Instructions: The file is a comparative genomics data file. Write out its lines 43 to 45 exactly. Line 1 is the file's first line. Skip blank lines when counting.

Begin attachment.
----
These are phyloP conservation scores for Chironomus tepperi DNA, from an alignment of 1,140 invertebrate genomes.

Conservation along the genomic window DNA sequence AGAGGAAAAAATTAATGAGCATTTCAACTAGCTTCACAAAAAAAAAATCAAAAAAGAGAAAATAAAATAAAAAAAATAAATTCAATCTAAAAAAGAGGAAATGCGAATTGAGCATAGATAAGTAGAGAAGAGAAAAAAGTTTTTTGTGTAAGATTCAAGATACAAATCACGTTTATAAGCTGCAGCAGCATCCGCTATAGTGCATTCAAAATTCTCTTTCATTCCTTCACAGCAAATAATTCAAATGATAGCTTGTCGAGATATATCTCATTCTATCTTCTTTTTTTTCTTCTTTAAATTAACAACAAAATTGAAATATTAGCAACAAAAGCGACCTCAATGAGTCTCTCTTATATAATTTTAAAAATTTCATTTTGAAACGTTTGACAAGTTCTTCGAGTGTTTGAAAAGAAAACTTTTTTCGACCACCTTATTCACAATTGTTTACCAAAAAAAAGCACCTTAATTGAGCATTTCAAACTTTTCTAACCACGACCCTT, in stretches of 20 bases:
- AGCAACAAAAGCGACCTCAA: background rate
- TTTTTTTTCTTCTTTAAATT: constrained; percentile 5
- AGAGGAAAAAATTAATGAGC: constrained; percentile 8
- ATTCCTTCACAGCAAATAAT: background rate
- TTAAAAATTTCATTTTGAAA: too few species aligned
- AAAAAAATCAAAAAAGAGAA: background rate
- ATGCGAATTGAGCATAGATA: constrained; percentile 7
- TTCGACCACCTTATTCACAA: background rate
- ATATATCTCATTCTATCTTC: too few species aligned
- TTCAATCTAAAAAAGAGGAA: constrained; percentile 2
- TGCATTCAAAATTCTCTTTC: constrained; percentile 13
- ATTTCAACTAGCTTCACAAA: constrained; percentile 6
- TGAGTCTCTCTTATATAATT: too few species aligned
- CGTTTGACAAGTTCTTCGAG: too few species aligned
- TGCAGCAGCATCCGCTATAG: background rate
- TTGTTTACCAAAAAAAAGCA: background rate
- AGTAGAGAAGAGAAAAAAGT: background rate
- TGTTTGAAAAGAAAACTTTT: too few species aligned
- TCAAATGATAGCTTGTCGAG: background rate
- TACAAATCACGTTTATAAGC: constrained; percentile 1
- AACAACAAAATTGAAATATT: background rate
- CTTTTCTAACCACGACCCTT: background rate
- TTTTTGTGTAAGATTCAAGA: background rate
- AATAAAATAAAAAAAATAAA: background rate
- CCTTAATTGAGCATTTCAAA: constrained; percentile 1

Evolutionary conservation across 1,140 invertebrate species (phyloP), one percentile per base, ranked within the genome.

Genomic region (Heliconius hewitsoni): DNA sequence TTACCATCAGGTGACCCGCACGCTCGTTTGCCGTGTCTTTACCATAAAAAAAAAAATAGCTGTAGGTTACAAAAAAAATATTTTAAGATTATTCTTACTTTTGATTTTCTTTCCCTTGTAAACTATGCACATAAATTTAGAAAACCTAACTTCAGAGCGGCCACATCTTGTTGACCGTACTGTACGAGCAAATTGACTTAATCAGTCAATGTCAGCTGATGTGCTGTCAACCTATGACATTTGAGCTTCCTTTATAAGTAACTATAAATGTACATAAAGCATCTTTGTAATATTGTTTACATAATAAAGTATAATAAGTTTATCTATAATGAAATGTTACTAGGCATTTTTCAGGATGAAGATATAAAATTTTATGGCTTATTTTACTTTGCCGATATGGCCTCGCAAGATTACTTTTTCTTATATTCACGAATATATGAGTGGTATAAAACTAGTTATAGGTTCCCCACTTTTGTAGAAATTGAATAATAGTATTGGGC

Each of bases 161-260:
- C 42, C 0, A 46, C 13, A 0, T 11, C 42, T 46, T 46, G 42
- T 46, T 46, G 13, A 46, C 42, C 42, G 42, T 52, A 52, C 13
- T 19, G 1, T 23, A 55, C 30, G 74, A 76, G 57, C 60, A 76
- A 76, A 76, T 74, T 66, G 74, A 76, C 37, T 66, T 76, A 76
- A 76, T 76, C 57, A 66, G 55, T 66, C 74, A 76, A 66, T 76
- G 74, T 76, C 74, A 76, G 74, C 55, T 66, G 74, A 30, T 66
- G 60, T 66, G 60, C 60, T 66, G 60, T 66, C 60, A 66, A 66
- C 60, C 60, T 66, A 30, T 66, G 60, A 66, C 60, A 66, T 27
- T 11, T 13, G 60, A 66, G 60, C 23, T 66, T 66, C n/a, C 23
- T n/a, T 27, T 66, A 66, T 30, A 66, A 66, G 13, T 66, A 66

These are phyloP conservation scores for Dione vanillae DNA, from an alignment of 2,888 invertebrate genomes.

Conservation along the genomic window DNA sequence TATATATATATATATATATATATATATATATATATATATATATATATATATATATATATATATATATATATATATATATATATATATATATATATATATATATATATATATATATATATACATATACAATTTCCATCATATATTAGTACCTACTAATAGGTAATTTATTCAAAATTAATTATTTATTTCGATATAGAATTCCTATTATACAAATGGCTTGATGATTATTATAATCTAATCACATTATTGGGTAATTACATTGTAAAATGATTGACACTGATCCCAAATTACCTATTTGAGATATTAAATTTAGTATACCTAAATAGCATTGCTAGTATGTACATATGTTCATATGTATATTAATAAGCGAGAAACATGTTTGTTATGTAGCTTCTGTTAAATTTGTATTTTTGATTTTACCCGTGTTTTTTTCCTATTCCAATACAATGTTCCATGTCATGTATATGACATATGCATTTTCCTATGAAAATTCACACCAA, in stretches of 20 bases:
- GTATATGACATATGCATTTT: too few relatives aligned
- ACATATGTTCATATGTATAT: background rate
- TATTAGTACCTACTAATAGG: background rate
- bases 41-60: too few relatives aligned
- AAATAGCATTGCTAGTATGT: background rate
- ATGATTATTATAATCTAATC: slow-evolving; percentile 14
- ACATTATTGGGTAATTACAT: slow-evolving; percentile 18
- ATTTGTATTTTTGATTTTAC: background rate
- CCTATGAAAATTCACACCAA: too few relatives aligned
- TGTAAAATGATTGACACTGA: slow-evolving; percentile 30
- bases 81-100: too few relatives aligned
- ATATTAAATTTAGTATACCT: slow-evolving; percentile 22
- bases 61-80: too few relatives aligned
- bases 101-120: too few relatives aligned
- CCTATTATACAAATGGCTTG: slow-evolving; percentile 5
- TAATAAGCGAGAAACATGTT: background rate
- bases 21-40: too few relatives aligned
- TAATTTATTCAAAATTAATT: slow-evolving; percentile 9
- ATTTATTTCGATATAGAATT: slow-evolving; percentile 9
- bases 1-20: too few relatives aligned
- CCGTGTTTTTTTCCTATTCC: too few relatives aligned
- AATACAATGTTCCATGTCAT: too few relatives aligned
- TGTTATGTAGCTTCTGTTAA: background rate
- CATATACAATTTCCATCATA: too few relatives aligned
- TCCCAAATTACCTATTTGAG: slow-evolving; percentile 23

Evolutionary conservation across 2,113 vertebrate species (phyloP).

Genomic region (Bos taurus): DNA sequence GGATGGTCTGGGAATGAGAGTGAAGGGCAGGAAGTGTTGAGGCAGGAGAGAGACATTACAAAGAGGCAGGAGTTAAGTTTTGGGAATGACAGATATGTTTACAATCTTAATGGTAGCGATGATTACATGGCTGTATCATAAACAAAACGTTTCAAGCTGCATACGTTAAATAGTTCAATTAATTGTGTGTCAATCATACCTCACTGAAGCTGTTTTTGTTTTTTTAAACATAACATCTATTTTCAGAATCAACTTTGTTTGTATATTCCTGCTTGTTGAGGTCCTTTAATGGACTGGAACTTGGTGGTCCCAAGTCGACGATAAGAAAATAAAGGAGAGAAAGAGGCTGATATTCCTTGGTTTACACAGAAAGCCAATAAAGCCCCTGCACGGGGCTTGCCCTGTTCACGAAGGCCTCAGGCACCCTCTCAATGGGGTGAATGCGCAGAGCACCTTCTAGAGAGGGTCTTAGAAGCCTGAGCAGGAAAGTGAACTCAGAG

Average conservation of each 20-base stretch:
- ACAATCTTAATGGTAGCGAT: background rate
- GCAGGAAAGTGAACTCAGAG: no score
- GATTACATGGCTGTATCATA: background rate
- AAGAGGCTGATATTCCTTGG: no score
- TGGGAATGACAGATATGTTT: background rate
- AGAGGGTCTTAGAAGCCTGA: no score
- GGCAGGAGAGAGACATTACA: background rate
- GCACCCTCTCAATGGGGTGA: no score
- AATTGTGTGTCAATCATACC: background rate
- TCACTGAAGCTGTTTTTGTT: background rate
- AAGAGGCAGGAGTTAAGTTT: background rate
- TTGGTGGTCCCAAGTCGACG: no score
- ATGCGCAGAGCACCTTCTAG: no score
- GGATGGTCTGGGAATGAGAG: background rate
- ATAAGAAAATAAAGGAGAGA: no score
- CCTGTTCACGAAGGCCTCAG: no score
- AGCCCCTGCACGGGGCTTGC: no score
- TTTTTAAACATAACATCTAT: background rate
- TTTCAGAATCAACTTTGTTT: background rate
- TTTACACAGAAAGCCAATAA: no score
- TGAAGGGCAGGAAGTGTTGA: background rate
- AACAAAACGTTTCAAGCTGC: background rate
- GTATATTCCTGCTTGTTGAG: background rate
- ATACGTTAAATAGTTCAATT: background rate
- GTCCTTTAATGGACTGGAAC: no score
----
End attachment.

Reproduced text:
- GTATATGACATATGCATTTT: too few relatives aligned
- ACATATGTTCATATGTATAT: background rate
- TATTAGTACCTACTAATAGG: background rate